Key Implementation Considerations for Executing Evidence-Based Programs: Project Overview. Emerging Issues


From the Forum discussions, several important implementation-related themes emerged that may guide the EBP field as it continues to evolve. These themes form the basis for the next three papers in this series.

Identifying Core Components - In the brief, Core Intervention Components: Identifying and Operationalizing What Makes Programs Work, Karen Blase and Dean Fixsen focus on determining the “core components” of evidence-based and evidence-informed interventions that are critical to producing positive outcomes. The brief defines “core component”, discusses the processes for identifying and validating them as well as the reasons for operationalizing and testing them. The brief also explores implications for selecting and implementing programs and for grant making, funding, research, and evaluation.

The Importance of Program Implementation - Program implementation is critical for obtaining intended outcomes and thus is relevant for practitioners, researchers, and policy makers. The brief, The Importance of Implementation for Research, Practice and Policy, by Joseph A. Durlak, reviews program implementation approaches and how to evaluate them effectively. Durlak defines program implementation and discusses why it is important, what factors affect implementation, who has responsibility for implementation, and how implementation should be addressed by summarizing the steps involved in the implementation process. He explores ways to adapt evidence-based programs and concludes with practical lessons that have been learned about implementation through systematic research and practice. The terms program and intervention are used interchangeably to refer to a planned set of activities that are being introduced into a new setting to assist youth and their families in various ways.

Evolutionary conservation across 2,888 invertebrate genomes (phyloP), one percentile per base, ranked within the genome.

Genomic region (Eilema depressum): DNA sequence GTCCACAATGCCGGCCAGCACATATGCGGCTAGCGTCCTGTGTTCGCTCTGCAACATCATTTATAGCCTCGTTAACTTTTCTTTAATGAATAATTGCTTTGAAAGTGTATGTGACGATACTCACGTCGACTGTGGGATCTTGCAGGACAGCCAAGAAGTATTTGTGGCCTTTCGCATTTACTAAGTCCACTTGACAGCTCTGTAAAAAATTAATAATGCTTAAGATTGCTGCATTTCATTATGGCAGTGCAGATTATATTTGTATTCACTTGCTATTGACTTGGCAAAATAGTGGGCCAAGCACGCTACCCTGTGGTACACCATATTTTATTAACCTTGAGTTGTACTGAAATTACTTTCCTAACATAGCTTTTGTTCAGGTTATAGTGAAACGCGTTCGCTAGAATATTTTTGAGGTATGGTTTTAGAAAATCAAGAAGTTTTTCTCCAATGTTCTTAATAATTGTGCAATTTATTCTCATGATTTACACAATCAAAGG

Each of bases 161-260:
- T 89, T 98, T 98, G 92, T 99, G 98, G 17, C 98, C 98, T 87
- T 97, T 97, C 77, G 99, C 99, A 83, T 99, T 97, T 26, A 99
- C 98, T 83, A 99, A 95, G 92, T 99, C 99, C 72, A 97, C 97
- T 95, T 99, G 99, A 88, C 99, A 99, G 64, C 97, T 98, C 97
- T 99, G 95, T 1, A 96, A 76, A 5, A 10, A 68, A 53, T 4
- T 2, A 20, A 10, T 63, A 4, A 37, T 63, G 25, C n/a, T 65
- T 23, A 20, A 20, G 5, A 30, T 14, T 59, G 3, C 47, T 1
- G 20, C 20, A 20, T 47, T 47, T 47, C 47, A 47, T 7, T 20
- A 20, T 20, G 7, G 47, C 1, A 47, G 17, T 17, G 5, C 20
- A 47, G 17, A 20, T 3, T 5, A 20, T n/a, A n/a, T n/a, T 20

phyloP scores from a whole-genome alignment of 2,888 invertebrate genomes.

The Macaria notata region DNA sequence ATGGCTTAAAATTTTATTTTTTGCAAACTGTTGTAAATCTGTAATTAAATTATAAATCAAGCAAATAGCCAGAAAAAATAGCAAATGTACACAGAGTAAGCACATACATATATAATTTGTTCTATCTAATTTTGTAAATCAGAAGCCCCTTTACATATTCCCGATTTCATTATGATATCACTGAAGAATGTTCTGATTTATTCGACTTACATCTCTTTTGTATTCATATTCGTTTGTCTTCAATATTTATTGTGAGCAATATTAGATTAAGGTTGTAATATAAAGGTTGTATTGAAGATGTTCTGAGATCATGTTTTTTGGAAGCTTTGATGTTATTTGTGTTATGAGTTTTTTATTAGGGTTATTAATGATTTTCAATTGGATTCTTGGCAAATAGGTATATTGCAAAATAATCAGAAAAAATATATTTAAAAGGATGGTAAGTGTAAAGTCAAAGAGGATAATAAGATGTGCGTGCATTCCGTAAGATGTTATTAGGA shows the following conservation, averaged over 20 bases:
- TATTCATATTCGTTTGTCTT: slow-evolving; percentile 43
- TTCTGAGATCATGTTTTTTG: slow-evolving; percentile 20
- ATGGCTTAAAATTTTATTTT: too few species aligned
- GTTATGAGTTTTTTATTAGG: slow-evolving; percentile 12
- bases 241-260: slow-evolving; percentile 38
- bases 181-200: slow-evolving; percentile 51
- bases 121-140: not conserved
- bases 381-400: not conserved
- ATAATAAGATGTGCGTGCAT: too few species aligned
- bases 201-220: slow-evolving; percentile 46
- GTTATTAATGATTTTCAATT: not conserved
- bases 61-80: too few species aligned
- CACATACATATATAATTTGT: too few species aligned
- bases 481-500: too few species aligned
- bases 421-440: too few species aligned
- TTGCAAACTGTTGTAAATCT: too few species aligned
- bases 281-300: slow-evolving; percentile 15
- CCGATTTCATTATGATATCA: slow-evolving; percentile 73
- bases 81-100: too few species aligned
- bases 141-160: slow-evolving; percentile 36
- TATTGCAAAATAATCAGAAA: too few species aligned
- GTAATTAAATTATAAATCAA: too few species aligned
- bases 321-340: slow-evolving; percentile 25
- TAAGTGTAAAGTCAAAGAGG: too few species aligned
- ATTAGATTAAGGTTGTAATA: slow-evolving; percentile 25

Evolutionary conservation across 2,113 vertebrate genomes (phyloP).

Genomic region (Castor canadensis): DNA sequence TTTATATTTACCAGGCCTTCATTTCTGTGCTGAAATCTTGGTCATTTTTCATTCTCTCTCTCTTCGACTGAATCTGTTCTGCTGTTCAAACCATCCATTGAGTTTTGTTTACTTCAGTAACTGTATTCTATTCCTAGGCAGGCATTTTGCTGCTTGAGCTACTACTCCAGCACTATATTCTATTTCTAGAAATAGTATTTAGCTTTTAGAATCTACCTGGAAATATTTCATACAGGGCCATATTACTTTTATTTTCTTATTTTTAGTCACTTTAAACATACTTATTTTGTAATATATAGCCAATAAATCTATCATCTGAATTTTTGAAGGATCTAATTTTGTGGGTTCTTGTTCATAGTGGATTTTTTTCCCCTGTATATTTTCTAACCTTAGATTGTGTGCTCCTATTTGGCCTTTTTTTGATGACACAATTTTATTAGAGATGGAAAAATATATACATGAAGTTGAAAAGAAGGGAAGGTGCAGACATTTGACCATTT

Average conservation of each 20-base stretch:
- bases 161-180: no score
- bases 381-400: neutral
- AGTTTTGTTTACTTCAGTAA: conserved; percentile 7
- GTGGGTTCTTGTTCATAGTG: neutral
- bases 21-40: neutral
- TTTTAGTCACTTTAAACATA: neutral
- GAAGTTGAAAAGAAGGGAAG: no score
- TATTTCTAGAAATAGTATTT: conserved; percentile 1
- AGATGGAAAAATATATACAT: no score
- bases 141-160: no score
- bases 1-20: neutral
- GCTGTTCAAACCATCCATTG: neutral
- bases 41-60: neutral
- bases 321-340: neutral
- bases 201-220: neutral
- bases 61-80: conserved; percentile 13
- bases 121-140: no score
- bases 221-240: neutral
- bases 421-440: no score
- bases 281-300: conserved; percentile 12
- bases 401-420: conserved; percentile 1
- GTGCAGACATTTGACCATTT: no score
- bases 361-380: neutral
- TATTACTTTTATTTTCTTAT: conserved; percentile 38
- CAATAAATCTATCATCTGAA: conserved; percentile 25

Using Evidence to Inform Development of New Interventions - In the third brief in the series, Best Intentions are not Enough: A Systematic Approach to Developing New Evidence-Informed Prevention Programs, Dennis Embry , Mark Lipsey, Kristen Moore, and Diana McCallum discuss methods for using evidence to address social or behavior problems. Specifically, Embry describes how to identify and use evidence to inform development, adaptation, and innovation. The brief also draws on Mark Lipsey's presentation at the Forum, where he detailed methods for how to use syntheses of research to develop “evidence-informed” interventions.

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